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FCC Boss Claims Net Neutrality Hurts Small ISPs, But The FCC‘s Own Data Proves Otherwise

By now we‘ve noted countless times how the claim that net neutrality hurt broadband investment is indisputably false. It‘s not a debate. Public SEC filings, earnings reports, and numerous CEO statements to investors (who, unlike you, they‘re legally not allowed to lie to) have disproven this canard. Data suggesting otherwise usually originates with ISP-paid economists more than willing to twist, distort, cherry pick and massage

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Deputies Involved In 62,000 Criminal Cases Shown To Be Liars, Frauds, Domestic Abusers, And Sexual Predators

If you had evidence an opposing witness in a criminal trial was untrustworthy, you‘d want to use it, right? Too bad says the local law enforcement union. And too bad says a California court. The issue at hand is the Los Angeles Sheriff‘s Department‘s "Brady" list. "Brady" is shorthand for exculpatory evidence and untrustworthy law enforcement officers called to provide testimony certainly falls under that heading. After Sheri

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Smart Handgun Safe Not Smart Enough Not To Let Basically Anyone Break Into It

When we discuss the problems around "the internet of things" and app-controlled everything, we typically have to get into the weeds a bit about privacy, whether you own what you purchased, and the ethical implications of opening up an internet-connected service or product to potential hacking. On the security and hacking side of things, it should be clear by now that far too many companies don‘t take this stuff seriously enough. Our pages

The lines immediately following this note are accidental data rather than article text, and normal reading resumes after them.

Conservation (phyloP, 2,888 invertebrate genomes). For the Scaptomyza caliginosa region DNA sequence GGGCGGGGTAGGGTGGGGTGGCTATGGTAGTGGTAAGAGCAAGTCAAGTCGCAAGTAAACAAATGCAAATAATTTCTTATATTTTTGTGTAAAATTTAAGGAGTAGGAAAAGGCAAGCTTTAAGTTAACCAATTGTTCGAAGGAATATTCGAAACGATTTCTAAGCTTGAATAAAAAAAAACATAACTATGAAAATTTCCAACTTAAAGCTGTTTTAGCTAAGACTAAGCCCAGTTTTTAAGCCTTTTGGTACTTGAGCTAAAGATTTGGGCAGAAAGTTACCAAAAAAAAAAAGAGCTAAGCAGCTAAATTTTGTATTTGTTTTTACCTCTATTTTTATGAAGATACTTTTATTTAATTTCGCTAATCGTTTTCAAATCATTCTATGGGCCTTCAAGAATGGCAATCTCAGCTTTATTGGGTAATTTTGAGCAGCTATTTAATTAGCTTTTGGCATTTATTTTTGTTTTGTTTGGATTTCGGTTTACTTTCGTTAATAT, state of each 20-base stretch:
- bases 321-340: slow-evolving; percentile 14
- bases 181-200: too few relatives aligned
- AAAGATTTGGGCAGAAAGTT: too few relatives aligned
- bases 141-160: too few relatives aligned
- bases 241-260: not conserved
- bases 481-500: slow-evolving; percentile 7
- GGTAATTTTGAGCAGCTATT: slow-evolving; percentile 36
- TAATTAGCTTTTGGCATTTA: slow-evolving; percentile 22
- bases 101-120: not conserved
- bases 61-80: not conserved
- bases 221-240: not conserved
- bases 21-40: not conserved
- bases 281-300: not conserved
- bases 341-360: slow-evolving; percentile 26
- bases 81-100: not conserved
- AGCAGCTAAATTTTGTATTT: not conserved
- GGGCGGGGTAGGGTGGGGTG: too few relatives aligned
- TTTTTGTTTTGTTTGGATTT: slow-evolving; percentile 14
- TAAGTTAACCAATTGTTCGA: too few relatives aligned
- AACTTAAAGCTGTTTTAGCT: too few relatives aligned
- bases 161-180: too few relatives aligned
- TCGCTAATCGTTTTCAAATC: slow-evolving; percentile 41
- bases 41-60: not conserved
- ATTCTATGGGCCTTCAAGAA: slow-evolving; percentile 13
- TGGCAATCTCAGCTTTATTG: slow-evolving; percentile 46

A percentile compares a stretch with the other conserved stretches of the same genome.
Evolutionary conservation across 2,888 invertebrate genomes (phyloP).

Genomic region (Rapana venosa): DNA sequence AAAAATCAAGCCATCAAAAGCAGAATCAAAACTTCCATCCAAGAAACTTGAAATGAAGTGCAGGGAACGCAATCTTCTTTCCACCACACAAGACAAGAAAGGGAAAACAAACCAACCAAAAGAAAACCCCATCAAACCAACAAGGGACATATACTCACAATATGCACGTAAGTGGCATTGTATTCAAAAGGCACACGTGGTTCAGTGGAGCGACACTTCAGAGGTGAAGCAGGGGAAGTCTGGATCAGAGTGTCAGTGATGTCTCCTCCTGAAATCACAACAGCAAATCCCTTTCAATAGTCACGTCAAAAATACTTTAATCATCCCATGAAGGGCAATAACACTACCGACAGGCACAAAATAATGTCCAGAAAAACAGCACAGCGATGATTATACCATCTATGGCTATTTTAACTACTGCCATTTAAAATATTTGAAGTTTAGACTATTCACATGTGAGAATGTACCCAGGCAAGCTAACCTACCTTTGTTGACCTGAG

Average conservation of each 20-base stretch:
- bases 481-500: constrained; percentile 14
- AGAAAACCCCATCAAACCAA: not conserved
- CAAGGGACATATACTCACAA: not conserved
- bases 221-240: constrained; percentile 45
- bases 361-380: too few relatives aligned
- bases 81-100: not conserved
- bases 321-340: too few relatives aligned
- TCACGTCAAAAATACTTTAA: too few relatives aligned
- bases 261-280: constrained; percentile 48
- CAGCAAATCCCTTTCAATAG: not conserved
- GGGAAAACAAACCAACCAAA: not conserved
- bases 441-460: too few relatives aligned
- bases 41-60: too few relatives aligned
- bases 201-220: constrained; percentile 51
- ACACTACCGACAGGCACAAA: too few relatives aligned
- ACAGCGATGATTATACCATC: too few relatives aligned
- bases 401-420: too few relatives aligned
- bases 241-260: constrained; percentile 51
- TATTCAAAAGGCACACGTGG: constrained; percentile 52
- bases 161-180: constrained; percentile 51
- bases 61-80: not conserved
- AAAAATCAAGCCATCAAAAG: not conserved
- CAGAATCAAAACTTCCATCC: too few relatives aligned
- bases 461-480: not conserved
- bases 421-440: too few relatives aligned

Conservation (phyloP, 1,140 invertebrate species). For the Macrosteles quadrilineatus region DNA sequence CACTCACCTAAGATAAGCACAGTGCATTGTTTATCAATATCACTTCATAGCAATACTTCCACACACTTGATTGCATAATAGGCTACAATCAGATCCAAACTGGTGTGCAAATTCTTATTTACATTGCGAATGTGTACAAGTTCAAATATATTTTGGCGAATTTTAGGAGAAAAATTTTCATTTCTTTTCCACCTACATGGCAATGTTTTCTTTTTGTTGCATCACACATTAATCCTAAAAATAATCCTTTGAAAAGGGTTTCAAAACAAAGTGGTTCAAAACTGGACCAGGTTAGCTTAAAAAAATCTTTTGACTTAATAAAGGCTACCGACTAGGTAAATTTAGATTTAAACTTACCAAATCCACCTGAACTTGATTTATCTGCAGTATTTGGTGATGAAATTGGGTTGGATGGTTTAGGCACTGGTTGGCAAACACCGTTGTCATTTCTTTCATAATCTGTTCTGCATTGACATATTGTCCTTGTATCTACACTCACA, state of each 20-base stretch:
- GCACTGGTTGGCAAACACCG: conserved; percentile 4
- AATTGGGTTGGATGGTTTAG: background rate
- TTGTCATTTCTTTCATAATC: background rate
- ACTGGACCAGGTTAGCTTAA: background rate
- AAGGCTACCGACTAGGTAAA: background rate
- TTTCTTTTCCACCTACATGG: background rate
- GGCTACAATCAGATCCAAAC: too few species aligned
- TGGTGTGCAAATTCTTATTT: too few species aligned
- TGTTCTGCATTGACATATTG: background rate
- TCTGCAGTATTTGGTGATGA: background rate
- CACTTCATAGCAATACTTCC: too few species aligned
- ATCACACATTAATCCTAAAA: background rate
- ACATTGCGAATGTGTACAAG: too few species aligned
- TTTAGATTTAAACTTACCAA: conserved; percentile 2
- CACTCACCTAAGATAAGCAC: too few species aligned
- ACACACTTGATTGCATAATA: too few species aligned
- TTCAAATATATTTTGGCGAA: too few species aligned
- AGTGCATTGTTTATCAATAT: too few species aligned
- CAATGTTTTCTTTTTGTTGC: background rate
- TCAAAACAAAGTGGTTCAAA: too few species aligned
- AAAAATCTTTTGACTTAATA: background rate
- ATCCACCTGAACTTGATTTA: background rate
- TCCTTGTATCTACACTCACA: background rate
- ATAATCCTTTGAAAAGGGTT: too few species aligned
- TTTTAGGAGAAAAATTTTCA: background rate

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Daily Deal: Storyist For Mac

Storyist is the only do-it-all writing platform designed specifically for fiction writers and optimized to be a powerful word processor on both desktop and mobile platforms. This fully-featured word processor gives you complete control over manuscripts and screenplays, giving you elite annotation power, high-level story viewing, and many more tools to make writing complex projects a breeze. It is on sale for 19. Note: The Techdirt Deals Sto

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Bogus Wiretap Charges Brought Against Man Who Recorded Cops Costs NH Taxpayers 275,000

One of those things I thought would have gone out of vogue is apparently still in style in New Hampshire. The number of bullshit wiretap prosecutions brought against people recording cops has dropped precipitously over the past half-decade as courts have found use of wiretap statutes in this fashion unconstitutional, but over in the Live Free or Die state, the statute lives freely and dies even harder. Back in 2015, prosecutors brought wiretap

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After Investigating Itself, CenturyLink Proclaims There‘s Just No Way It Committed Billing Fraud

Lawsuits have begun to pile up for broadband provider CenturyLink, after a whistleblower revealed earlier this year that the ISP had been routinely over-billing its broadband customers for years. The whistleblower, who claims she was fired after bringing the problem to company management, said the company had a multi-year habit of consistently signing customers up for services they never ordered and didn‘t want. Of course that‘s on t